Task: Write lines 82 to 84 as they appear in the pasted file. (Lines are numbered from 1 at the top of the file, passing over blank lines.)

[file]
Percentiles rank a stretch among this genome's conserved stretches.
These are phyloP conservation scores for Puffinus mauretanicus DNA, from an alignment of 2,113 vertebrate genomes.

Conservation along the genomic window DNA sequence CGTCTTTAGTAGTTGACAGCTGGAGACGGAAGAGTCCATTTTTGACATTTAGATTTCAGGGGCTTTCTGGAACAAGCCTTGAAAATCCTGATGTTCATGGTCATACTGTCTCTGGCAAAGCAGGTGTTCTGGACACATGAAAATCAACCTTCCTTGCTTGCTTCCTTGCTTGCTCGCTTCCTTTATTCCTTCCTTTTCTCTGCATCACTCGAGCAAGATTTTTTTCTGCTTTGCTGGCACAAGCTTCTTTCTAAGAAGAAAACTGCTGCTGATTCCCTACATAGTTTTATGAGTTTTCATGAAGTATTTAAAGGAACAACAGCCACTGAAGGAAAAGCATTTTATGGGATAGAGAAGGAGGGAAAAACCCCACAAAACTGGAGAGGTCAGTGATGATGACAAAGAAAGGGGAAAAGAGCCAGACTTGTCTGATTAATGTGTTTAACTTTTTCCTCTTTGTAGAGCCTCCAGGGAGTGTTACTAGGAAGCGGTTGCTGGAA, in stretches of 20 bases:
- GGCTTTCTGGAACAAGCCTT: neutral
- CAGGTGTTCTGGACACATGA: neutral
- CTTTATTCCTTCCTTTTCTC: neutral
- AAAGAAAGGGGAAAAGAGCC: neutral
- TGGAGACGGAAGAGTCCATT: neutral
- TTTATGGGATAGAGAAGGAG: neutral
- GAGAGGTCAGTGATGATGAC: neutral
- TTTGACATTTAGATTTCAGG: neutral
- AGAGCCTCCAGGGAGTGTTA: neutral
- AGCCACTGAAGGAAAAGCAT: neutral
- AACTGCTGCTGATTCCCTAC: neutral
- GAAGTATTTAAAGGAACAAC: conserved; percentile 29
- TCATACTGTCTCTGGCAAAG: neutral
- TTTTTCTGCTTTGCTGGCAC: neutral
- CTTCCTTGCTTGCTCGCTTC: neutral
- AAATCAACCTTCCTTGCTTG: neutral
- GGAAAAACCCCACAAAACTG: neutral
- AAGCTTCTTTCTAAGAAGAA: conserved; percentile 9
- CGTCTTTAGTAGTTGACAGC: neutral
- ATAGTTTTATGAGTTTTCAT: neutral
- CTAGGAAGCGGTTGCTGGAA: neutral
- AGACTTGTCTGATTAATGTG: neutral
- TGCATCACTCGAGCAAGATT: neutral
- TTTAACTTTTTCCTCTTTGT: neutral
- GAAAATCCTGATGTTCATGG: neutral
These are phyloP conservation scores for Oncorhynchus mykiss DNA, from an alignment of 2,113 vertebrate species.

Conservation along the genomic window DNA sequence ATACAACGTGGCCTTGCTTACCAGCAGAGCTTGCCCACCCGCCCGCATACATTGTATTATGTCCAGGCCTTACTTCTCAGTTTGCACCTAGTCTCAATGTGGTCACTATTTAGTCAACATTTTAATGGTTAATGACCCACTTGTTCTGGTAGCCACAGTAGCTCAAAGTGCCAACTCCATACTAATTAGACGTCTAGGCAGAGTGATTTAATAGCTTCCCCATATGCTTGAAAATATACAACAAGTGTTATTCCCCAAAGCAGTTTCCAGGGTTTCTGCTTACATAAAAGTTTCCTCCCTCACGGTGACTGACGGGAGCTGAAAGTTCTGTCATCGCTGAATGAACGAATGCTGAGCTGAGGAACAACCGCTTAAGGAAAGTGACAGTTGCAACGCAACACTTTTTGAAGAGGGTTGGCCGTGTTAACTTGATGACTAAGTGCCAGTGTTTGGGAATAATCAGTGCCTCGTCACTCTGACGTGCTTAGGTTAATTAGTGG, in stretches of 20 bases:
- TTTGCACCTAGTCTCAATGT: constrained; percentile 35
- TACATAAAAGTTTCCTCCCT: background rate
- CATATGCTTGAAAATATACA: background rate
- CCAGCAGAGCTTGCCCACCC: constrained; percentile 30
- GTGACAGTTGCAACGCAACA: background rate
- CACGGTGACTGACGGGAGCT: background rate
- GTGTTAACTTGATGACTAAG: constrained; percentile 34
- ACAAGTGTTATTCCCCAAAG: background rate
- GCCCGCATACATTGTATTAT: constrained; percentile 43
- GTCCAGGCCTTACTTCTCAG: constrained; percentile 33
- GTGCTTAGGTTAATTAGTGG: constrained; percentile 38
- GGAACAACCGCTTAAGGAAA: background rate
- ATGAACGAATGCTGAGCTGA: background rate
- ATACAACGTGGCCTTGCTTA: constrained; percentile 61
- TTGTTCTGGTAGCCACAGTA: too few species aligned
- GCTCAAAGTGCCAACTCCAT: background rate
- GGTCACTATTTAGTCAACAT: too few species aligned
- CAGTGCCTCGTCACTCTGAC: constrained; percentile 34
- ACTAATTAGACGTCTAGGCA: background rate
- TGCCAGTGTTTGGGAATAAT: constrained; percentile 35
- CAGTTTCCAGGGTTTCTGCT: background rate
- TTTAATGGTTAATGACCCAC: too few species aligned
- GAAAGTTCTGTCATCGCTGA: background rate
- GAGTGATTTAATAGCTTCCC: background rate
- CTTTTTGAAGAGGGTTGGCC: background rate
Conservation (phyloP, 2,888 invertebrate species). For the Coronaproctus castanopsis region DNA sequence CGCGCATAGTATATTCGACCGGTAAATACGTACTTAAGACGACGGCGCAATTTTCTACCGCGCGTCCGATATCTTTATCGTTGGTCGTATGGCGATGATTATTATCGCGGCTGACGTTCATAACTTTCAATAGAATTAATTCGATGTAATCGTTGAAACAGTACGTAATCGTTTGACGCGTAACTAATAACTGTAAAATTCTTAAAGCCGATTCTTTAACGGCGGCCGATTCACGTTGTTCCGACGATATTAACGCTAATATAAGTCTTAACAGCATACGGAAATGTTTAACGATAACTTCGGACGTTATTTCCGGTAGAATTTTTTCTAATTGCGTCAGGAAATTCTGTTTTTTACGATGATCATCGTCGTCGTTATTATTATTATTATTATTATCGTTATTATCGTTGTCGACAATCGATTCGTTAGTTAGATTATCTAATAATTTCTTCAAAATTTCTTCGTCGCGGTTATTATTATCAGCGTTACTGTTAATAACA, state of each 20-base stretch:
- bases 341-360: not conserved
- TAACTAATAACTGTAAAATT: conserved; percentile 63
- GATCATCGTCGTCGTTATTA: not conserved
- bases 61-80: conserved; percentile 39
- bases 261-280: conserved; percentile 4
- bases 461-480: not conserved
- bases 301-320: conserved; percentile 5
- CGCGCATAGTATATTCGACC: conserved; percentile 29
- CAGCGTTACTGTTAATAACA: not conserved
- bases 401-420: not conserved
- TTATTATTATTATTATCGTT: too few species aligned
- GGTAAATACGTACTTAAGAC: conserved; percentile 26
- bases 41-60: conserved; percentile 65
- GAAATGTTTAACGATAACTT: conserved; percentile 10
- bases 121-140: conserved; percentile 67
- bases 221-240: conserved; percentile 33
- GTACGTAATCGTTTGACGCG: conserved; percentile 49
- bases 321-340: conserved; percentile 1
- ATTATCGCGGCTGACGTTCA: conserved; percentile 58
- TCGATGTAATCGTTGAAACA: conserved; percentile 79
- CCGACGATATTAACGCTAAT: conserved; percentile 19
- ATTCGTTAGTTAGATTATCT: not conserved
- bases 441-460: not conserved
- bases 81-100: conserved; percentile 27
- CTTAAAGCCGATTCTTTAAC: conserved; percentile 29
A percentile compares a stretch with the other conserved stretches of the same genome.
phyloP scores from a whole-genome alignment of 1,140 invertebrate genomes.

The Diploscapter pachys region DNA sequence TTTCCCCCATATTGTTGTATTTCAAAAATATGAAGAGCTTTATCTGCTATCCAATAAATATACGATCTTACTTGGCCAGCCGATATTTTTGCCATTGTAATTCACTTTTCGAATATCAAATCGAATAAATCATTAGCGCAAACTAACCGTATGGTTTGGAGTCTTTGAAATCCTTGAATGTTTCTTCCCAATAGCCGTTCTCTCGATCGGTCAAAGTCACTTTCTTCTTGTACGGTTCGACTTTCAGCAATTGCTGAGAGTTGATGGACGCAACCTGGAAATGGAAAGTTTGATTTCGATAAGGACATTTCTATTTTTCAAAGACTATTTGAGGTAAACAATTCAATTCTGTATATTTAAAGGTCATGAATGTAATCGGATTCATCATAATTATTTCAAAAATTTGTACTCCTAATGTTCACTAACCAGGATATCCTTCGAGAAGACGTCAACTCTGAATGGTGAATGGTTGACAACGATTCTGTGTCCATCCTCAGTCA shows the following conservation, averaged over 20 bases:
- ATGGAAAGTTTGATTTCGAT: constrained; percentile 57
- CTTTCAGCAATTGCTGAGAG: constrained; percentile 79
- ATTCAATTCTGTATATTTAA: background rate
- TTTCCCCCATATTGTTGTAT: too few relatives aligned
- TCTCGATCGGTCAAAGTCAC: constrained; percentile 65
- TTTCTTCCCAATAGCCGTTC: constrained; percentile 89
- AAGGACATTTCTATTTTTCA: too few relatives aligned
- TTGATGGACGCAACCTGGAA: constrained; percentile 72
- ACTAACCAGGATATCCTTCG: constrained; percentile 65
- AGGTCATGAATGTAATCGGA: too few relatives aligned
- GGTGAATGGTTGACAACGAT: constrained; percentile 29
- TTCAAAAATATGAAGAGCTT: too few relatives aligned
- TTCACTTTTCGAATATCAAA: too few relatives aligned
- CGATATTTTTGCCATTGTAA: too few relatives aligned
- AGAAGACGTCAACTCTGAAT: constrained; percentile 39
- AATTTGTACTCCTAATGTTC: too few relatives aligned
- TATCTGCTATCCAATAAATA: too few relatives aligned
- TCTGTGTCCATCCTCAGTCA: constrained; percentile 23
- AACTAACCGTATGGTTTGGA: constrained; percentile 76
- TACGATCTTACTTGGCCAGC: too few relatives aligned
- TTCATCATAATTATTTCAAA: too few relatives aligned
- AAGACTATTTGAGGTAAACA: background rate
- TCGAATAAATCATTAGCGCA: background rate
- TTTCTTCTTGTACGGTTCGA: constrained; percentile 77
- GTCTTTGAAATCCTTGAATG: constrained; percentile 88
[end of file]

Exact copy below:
A percentile compares a stretch with the other conserved stretches of the same genome.
phyloP scores from a whole-genome alignment of 1,140 invertebrate genomes.

The Diploscapter pachys region DNA sequence TTTCCCCCATATTGTTGTATTTCAAAAATATGAAGAGCTTTATCTGCTATCCAATAAATATACGATCTTACTTGGCCAGCCGATATTTTTGCCATTGTAATTCACTTTTCGAATATCAAATCGAATAAATCATTAGCGCAAACTAACCGTATGGTTTGGAGTCTTTGAAATCCTTGAATGTTTCTTCCCAATAGCCGTTCTCTCGATCGGTCAAAGTCACTTTCTTCTTGTACGGTTCGACTTTCAGCAATTGCTGAGAGTTGATGGACGCAACCTGGAAATGGAAAGTTTGATTTCGATAAGGACATTTCTATTTTTCAAAGACTATTTGAGGTAAACAATTCAATTCTGTATATTTAAAGGTCATGAATGTAATCGGATTCATCATAATTATTTCAAAAATTTGTACTCCTAATGTTCACTAACCAGGATATCCTTCGAGAAGACGTCAACTCTGAATGGTGAATGGTTGACAACGATTCTGTGTCCATCCTCAGTCA shows the following conservation, averaged over 20 bases: